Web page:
This is my favorite quote from yesterday's joint City Council/County Commission meeting about the future of the Pyramid.
"Give us the building. Let us sign a deal with Bass Pro and live happily ever after," said Councilwoman Barbara Swearengen Ware.
Which I guess means Bass Pro is our Prince Charming.
To read more, visit Mary Cashiola's In the Bluff blog.
Is Janis Fullilove our Amy Winehouse?
Mary Cashiola compares the City Council member and the British soul singer today on the In the Bluff blog.
I think my friend might be an alcoholic. He always seems depressed or down when he's sober. But he cheers up when he starts sipping his whiskey cocktails each night.
Some particularly hard times fell on him recently, and the drinking got worse. I've stopped by his apartment on weekday mornings (we live a few blocks away from one another) and found him sitting on the patio with a cocktail in his hand. And this was right before he was supposed to going to work!
On weekend nights when we go out, he always drinks way too much and does something embarrassing. We've been kicked out of more than one bar together. I'd like to talk to him about it, but I'm a pretty heaver drinker too. I don't drink before nightfall or anything, but I've been known to get out of hand on a weekend binge.
How can I convince my friend that he needs help when I'm not the best influence? Should I use the "do as I say not as I do" line?
The Hypocrite Friend
Drinking is fun, but it shouldn't rule your life. When imbibing moves from a fun weekend game to a way to mask your problems, it's time to look into treatment.
As a weekend binge drinker, you may not have a problem but if you're drinking with your leaning-toward-alcoholic friend, you're making his problem worse. The first thing you have to do is stop drinking around him. It might seem lame, but if you truly care about his health and mental stability, you'll put him over your need for drunken debauchery.
Instead of going to bars, suggest alcohol-free weekend fun like movies or coffee shops. You might just find that you can have fun sans booze. Save your desire to drink for other occasions ... when the alcoholic isn't around.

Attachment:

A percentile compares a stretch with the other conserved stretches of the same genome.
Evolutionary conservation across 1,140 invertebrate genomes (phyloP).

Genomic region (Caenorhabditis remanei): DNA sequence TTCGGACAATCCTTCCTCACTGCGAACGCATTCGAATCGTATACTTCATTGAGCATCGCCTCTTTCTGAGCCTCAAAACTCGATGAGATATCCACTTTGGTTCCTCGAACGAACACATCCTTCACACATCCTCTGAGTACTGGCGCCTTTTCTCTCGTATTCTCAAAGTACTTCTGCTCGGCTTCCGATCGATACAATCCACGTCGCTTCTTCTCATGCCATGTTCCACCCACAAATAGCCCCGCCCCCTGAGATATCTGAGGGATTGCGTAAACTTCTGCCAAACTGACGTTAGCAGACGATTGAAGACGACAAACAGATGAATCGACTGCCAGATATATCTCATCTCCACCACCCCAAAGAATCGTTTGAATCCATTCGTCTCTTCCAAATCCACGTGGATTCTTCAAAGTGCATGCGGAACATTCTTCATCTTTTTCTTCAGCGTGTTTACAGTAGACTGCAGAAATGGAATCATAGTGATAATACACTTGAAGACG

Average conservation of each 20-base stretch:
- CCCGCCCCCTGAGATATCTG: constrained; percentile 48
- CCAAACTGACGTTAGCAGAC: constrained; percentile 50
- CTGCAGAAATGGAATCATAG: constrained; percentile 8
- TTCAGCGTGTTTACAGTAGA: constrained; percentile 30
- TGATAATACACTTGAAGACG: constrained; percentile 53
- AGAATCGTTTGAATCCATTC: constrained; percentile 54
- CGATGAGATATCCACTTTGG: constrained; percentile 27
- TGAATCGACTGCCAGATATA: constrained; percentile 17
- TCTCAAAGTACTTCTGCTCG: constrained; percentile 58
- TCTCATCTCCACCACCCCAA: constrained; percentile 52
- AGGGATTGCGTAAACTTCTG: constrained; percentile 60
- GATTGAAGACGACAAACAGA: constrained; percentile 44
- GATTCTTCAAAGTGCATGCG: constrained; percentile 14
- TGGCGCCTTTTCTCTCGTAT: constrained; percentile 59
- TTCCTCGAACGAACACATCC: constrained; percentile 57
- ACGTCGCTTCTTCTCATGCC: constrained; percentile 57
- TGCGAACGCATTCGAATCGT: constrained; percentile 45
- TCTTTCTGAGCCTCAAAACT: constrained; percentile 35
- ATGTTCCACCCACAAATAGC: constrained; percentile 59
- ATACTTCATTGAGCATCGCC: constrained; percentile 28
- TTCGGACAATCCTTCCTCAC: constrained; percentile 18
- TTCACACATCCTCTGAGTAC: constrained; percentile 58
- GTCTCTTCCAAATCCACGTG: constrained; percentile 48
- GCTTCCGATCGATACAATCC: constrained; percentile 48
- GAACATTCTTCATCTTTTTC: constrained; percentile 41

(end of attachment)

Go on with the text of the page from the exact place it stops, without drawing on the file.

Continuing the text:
Once you've stopped being a bad influence, then you can sit the friend down and give him the talk. Tell him you've noticed his mood changes and pre-work cocktails, and suggest he get some help. Make sure he knows you're concerned because you care and not because you're trying to act like a nagging mom.
Twelve step programs work for many people, but he really has to want help before any treatment will take. If he doesn't agree to Alcoholics Anonymous, you should step back and just try to remain a good influence by sticking to your goal of not drinking around him. In the end, you may find you'll feel healthier too.
Got a problem? Send your questions to Bianca at firstname.lastname@example.org.
All that talk of peace and love is wonderful, but if you don't have the right look, you're not doing the world a favor. People have to look at you whether you like it or not. Learn whats hot this season at Urban Fashion Week's Fashionista Pre-Party tonight at the Balinese Ballroom. For more Urban Fashion Week events, go here: www.urbanfashionweekmemphis.com.
Ballet dancers, with their graceful style and poise, are definitely fashionable. And good food can bring inner-peace. The two come together at Ballet Memphis' Connections: Food, a culinary-inspired ballet paired with five courses prepared by regional chefs. The event will be held at Bridges on Saturday, October 18th at 8 p.m.
Rescue your old clothes from the Goodwill pile and bring them to the Memphis Botanic Garden for the Weaving for Recyclers Workshop, where youll learn to transform old jeans, tees, and bedsheets into reusable tote bags. The workshop will be held twice -- on Saturday, October 18th from 10 a.m. to 4 p.m. and Sunday, October 19th from 1 to 4 p.m.
Find inner peace and practice your downward dog for a good cause during the Workout for St. Jude, a Better Bodies Yoga class benefiting St. Judes Childrens Research Hospital. The class begins at 12:30 p.m. on Sunday, October 19th.
For more weekend fun, check out the Flyer's searchable online calendar.